From the Field: Going Bananas in Mozambique

June 19, 2012

Believe it or not, it has been more than two months since I arrived in Maputo. Having made new friends, nailed the key Portuguese phrases, figured out what price to pay food at the market and acclimatized myself to the train of children running with (or after?) me in the mornings – Mozambique is starting to feel more like home.

Shizu is a Volunteer Consultant with TechnoServe. She joined the organization to assist the Investment Advisory Team in Maputo, Mozambique, after spending two years at Goldman Sachs in New York. Her post was originally published at SocialFinance.ca.

Believe it or not, it has been more than two months since I arrived in Maputo. Having made new friends, nailed the key Portuguese phrases, figured out what price to pay for food at the market and acclimatized myself to the train of children running with (or after?) me in the mornings – Mozambique is starting to feel more like home.

Statistically, Mozambique ranks among the 10 poorest countries in the world, with 54 percent of the population living below the poverty line. It’s been fascinating to live in a country that is truly experiencing an identity crisis, having just become a democracy after a decades-long civil war and colonial rule. But more than just political change, there has been a multi-billion dollar surge in foreign investments on the back of significant natural gas and coal finds, a growing presence of strategic country moves – like Chinese funding of the construction of roads, conference centers and important buildings. In addition, there has been an ongoing brain drain where skilled locals have left Mozambique, only to be replaced by expensive expatriates.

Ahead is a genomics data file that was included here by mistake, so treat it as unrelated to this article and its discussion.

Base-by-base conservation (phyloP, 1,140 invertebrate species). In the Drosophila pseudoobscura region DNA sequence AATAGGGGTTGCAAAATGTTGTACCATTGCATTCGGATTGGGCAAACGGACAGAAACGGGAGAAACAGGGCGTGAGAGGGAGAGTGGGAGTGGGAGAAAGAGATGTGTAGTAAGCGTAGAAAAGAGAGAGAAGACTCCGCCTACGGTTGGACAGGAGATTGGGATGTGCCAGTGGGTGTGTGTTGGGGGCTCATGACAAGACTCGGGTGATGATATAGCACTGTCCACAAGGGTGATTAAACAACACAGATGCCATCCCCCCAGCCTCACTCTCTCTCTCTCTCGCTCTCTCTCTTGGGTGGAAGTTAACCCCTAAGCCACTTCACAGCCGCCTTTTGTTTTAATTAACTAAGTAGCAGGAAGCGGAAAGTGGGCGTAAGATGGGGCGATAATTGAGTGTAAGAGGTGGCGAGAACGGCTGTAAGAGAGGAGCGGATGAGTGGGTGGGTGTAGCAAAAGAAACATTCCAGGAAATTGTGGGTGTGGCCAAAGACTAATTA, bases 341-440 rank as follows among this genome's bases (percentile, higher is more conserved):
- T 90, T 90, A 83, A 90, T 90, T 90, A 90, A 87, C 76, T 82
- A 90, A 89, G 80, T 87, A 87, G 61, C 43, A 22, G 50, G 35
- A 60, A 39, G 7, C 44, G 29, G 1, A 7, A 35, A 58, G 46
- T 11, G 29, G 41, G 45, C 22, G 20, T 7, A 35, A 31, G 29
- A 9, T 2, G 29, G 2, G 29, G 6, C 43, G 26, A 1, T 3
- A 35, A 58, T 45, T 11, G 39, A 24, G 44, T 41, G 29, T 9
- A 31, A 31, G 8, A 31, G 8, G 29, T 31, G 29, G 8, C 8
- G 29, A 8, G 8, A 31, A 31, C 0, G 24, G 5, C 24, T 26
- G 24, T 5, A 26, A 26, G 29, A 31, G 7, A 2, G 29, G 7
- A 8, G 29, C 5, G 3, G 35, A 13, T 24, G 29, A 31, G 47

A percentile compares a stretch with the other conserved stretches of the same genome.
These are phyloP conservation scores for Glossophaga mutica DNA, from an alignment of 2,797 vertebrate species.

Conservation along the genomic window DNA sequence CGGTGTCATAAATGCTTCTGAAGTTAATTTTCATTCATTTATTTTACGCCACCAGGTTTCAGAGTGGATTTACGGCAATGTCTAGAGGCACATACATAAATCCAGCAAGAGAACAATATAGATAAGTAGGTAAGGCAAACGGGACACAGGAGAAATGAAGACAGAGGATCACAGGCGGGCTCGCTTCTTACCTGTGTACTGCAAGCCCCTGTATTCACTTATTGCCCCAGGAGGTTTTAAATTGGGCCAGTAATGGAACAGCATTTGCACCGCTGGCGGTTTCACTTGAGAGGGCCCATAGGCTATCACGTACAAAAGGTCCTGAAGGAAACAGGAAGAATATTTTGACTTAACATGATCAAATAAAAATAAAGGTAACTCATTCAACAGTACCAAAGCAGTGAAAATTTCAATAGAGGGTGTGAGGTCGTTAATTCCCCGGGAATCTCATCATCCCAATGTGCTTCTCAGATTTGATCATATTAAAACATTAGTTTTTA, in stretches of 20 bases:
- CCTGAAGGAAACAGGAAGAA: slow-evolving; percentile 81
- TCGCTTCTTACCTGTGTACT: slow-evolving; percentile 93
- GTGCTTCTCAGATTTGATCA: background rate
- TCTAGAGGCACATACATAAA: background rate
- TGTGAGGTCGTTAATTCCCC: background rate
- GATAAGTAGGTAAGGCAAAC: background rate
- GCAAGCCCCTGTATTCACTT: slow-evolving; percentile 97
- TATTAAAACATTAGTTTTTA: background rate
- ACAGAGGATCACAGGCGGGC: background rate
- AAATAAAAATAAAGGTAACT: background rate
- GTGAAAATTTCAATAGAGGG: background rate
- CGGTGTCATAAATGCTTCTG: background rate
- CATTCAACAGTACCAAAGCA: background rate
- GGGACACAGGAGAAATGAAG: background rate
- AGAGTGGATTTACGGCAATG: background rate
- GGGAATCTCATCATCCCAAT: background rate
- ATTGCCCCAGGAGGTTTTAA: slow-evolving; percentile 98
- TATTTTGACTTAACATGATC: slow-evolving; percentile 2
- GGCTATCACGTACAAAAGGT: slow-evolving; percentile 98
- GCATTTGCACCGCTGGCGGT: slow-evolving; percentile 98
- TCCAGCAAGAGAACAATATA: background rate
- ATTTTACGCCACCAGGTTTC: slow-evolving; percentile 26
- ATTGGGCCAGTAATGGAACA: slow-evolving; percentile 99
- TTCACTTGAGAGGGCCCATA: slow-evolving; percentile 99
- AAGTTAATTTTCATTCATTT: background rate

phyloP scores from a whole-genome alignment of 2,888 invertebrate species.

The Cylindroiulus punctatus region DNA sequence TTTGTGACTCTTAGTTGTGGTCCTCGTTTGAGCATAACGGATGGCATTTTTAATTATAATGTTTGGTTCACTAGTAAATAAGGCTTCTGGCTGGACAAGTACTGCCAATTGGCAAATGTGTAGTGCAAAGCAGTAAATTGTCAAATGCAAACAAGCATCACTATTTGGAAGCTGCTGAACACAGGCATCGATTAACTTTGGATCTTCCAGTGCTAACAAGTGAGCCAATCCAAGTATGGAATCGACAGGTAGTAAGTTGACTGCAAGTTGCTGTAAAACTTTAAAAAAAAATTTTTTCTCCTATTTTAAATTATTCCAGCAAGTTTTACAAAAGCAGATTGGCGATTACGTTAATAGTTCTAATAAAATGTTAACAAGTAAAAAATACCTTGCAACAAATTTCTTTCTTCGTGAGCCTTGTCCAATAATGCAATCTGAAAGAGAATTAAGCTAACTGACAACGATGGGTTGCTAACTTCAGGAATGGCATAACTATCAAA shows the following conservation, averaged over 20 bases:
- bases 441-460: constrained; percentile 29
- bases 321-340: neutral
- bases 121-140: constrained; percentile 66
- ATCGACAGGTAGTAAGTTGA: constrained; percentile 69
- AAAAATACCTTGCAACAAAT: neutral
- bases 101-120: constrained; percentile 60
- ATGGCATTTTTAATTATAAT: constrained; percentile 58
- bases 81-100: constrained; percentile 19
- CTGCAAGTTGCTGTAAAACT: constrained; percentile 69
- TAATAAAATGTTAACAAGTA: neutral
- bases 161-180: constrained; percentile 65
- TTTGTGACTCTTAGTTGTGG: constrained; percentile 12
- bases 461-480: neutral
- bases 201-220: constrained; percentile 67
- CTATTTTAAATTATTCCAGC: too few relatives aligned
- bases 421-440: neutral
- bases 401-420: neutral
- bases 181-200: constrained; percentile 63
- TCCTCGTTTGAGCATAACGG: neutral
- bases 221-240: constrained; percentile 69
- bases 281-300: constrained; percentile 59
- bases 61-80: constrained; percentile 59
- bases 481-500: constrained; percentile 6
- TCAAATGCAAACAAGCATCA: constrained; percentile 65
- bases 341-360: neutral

With the spark in foreign investments in particular, the metical, Mozambique’s currency, significantly appreciated – negatively affecting the local export market and increasing costs for staple items like bread and fuel. As a result of this, large riots sparked across Maputo in September 2010, which left a subtle sense of uncertainty for the future.

More than ever, times are changing in the country and people are demanding more – more transparency, more jobs and more rights to natural and intellectual resources.

Mozambique hosts one of TechnoServe’s largest programs, where our primarily role is to help alleviate poverty through the development of the private sector. We are focusing on the agribusiness, agroforestry, eco-tourism and poultry sectors, with increasing movement into other industries such as renewable energy and oilseeds.

Here, we are working to cultivate an environment that catalyzes business success – for example, through initiatives such as working with the government on corporate policies and collaborating with donor agencies to provide high-impact funding. A small business that is flourishing creates jobs, which in turn create income stability and choices – the choice to send a child to school, buy a mobile phone to receive money or hire additional staff to grow the enterprise.

This level of choice is an important development that is a result of unleashing entrepreneurship in Mozambique.